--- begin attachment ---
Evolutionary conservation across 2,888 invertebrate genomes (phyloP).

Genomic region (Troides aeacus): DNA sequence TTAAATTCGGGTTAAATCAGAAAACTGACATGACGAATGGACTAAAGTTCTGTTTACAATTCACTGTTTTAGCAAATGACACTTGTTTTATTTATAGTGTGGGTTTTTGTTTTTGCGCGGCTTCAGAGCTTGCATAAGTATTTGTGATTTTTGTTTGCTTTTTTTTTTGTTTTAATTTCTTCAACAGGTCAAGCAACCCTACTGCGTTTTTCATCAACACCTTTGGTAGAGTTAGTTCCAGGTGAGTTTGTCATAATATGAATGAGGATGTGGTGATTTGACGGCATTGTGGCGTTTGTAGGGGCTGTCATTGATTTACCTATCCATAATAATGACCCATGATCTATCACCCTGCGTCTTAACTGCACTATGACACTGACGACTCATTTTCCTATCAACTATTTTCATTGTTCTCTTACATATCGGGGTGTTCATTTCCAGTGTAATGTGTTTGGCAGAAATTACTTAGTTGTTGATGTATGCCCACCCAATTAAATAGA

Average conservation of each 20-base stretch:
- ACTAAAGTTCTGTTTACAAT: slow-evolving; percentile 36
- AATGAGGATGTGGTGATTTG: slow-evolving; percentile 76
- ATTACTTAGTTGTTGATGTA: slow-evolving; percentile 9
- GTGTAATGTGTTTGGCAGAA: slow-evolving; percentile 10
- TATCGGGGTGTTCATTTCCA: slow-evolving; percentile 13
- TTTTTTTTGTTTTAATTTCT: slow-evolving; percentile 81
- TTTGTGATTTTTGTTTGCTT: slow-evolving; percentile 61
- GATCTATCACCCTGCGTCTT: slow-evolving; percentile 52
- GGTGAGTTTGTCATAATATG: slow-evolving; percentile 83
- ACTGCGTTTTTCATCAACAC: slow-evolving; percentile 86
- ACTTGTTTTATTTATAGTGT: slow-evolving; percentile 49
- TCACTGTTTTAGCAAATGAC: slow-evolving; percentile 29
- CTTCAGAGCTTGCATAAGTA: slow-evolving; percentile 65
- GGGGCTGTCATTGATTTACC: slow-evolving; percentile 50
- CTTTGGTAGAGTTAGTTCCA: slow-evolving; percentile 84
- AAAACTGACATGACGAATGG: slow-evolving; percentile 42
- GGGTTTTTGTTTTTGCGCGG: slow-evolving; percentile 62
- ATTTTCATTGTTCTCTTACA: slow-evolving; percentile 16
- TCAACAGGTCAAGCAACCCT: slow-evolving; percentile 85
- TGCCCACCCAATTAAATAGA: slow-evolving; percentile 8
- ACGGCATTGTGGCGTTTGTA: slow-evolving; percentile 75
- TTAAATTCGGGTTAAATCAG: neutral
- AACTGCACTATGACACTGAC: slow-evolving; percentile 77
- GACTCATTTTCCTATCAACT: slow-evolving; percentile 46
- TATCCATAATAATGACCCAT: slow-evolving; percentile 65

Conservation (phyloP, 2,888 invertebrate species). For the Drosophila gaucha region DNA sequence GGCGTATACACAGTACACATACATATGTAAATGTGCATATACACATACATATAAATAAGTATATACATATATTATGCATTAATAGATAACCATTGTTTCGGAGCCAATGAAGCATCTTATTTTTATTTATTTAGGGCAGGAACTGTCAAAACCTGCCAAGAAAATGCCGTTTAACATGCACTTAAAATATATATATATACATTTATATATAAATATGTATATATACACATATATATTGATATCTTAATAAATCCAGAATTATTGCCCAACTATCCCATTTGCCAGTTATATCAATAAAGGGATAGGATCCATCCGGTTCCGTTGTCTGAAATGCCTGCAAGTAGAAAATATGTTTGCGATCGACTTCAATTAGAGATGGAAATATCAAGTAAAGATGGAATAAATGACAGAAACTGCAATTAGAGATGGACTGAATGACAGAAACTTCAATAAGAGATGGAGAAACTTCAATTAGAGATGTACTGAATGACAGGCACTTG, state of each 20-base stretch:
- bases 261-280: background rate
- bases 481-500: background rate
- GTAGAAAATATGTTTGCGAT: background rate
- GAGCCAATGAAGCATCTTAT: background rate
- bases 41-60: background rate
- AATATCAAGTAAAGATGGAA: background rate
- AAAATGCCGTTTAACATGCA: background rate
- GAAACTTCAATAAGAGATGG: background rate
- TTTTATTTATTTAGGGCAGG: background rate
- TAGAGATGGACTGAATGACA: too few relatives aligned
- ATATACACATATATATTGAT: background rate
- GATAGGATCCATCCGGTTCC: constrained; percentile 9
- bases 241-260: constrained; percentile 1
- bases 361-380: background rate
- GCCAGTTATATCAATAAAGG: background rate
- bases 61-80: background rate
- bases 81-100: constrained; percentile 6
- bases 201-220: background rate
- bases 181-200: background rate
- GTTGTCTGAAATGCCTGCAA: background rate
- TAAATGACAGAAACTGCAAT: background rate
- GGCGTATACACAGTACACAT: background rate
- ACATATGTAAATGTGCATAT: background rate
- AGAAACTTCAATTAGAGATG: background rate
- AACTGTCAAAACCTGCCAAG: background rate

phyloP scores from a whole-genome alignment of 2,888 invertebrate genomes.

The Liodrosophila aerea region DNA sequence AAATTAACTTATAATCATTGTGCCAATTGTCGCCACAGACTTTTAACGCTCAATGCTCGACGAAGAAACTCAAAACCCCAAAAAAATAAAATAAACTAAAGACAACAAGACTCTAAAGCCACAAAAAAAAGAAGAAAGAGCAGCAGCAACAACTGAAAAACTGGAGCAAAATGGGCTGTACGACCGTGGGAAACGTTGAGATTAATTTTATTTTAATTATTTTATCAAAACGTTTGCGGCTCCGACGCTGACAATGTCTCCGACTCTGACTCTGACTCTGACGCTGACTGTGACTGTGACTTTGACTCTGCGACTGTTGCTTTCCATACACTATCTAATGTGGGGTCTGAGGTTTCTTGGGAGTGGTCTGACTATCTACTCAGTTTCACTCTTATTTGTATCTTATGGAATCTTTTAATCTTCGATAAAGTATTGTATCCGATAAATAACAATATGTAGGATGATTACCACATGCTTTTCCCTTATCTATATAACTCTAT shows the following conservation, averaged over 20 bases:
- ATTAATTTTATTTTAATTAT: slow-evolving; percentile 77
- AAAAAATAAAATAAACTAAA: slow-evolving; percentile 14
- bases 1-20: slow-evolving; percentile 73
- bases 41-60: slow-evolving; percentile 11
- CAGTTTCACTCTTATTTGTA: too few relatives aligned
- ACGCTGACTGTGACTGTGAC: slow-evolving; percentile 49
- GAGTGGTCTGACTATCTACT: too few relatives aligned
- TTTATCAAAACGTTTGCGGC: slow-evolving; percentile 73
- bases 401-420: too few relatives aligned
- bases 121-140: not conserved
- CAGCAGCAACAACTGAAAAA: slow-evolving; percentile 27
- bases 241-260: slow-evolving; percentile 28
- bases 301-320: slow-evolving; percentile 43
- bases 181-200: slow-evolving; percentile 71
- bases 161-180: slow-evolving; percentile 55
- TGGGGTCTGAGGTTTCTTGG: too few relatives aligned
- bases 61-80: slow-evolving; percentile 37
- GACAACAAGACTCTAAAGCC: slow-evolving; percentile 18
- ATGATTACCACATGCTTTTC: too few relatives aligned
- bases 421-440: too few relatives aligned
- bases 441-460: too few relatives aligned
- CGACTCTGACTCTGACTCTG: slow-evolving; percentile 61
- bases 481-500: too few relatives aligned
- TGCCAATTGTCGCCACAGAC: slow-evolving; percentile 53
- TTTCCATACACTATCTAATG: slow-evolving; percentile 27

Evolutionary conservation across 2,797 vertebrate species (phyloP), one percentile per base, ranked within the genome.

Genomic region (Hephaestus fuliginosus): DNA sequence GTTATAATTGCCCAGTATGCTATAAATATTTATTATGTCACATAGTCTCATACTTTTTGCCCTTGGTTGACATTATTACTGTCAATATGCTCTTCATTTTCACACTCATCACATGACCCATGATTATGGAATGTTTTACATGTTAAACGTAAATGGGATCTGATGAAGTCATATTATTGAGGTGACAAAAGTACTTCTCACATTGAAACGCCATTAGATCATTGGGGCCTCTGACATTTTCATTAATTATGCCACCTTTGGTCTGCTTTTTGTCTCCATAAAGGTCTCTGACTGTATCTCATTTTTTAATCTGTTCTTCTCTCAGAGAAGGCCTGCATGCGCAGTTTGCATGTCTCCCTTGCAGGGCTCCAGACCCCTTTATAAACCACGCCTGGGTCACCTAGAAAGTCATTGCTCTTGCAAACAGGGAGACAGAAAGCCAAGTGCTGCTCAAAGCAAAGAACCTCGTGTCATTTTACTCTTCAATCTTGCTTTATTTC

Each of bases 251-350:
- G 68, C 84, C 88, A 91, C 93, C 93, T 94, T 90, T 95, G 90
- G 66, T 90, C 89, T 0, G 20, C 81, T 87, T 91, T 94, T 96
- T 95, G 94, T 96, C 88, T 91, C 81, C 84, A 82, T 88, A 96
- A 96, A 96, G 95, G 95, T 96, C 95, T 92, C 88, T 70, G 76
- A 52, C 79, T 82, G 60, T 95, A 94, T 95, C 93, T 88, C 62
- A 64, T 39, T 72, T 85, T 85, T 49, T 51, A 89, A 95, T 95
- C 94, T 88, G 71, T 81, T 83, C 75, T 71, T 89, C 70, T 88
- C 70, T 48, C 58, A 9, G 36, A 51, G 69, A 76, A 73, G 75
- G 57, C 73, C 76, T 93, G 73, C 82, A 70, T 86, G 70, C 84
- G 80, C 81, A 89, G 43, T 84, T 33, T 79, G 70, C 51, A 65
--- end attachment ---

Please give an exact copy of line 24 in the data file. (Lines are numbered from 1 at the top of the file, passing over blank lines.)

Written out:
- ACGGCATTGTGGCGTTTGTA: slow-evolving; percentile 75